Toyota will remain in the FIA World Endurance Championship for the 2019/20 season.
The Japanese manufacturer has confirmed its participation in the WEC in the first season run to the winter calendar as part of its annual motorsport statement.
Toyota will again field a pair of TS050 Hybrids in the WEC, its announcement following regular statements of intent to continue beyond the end of the current 2018/19 superseason over the past 12 months.
The Toyota Motorsport GmbH squad stated at the most recent WEC round last November in Shanghai that it was already beginning preparations for another assault on the championship.
A driver line-up for the 2019/20 campaign under the Toyota Gazoo Racing banner has yet to be revealed. This will be "announced at a later date", according to the statement.
It is expected that the TMG will enter the 2019/20 campaign with a largely unchanged roster of drivers. A number of its current line-up are known to be under contract beyond the end of the current season.
Two-time Formula 1 world champion Fernando Alonso's place in the team is unclear, however. He has stated that it is "50/50" whether he will remain with Toyota beyond the end of the superseason.
Toyota's announcement, as expected, makes no reference to the hypercar class due to come into effect for the 2020/21 season. It traditionally only announces its motorsport plans only for the coming season.
TMG technical director Pascal Vasselon suggested in the wake of the publication of the hypercar rules in December that a commitment to the category was unlikely on the announcement of its 2019 programme.
"Toyota reveals its plans year by year, so we are far ahead of an announcement about the new rules," he told Motorsport.com.
"We are definitely interested and we are happy because we have been promoting many of the key elements of these regulations."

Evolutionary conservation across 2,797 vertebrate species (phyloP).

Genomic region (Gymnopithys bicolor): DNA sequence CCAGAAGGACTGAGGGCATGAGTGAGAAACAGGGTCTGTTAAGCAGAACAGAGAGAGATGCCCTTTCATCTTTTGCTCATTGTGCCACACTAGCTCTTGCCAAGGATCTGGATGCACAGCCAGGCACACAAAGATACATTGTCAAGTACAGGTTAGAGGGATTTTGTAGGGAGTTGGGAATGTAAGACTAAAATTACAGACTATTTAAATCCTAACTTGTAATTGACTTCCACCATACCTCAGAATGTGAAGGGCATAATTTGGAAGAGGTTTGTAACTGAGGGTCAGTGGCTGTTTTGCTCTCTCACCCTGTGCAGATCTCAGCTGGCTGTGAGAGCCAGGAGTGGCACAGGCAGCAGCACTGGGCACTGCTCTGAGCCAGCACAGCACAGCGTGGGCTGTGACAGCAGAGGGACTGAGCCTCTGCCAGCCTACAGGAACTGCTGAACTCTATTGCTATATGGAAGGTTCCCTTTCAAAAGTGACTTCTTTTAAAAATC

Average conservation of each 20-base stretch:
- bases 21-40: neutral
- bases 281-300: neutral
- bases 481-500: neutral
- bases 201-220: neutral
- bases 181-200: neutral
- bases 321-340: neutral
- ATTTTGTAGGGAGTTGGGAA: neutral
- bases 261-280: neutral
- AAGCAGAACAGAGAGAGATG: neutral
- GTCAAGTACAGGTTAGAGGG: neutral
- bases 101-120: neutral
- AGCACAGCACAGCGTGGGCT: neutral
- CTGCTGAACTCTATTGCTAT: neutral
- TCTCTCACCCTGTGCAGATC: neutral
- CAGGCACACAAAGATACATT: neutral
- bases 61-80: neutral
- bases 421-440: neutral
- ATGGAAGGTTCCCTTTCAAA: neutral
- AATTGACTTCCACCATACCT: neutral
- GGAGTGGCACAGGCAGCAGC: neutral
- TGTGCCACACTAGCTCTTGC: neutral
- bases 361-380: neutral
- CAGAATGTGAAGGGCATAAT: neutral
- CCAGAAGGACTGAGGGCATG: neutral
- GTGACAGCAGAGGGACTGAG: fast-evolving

A typically perfunctory press release that makes no mention of the hypercar concept rules shouldn't be interpreted in any way as a signal of Toyota's lack of interest in WEC's new top class.
Toyota has been one of the prime movers in the category and should still be regarded as a likely early adopter of the regulations.
The rhetoric coming out of TMG in Cologne, and to a lesser extent, company headquarters in Japan suggests that Toyota expects to be on the new-look WEC grid in 18 months' time.
And probably uniquely among the manufacturers around the table as the rules were written, Toyota has the ability to do so as an existing participant in LMP1.
The confirmation of the 2019/20 campaign hints at a long-term commitment to the series: why else would it want to continue to race without factory opposition unless it is some kind of lead-in to the next era of the WEC?
The only other reason could possibly be an attempt to get its hands on the Le Mans 24 Hours trophy. Should it follow up on its 2018 victory at the French enduro this year and then next, it would get to keep the silverware.
Yet there are no clues in today's announcement about whether Toyota is wavering in its commitment to the WEC at a time when no other manufacturer has signed up for the new rules.
Toyota's minimalist press statement probably wasn't what the WEC and its promoter, the Automobile Club de l'Ouest, wanted to read, but it was par for the course.
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